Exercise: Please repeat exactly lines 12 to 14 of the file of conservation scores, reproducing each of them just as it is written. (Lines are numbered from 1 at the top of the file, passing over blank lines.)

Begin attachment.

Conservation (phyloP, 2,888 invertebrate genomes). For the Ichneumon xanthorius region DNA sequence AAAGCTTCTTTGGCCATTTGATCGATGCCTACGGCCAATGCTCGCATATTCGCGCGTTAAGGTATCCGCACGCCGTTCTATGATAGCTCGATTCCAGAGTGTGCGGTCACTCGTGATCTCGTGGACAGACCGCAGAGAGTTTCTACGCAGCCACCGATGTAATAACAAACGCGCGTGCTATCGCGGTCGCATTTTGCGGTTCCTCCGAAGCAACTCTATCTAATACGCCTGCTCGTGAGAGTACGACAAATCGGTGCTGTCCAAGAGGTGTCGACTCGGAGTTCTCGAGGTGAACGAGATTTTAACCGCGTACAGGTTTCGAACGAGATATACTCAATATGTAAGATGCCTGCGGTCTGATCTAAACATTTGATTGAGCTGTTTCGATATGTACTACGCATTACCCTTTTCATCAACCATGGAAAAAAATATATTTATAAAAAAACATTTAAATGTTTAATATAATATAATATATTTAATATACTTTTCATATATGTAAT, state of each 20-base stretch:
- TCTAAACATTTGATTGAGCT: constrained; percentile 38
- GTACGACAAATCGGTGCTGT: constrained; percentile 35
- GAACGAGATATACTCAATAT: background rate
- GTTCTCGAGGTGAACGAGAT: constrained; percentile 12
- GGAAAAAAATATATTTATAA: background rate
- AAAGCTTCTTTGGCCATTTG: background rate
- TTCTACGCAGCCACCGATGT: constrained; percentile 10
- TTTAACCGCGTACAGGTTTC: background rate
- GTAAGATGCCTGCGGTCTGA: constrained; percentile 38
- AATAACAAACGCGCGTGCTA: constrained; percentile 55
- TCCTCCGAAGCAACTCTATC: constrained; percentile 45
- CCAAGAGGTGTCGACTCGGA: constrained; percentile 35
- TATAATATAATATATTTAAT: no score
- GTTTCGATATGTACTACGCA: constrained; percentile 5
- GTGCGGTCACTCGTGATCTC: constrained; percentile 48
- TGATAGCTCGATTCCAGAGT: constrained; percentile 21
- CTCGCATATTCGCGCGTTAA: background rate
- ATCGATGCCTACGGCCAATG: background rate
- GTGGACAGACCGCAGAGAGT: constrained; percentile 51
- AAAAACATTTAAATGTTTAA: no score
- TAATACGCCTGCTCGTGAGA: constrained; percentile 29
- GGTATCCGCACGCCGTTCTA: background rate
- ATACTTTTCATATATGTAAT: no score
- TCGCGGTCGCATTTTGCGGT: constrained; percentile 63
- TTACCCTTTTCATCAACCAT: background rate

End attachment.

- TCCTCCGAAGCAACTCTATC: constrained; percentile 45
- CCAAGAGGTGTCGACTCGGA: constrained; percentile 35
- TATAATATAATATATTTAAT: no score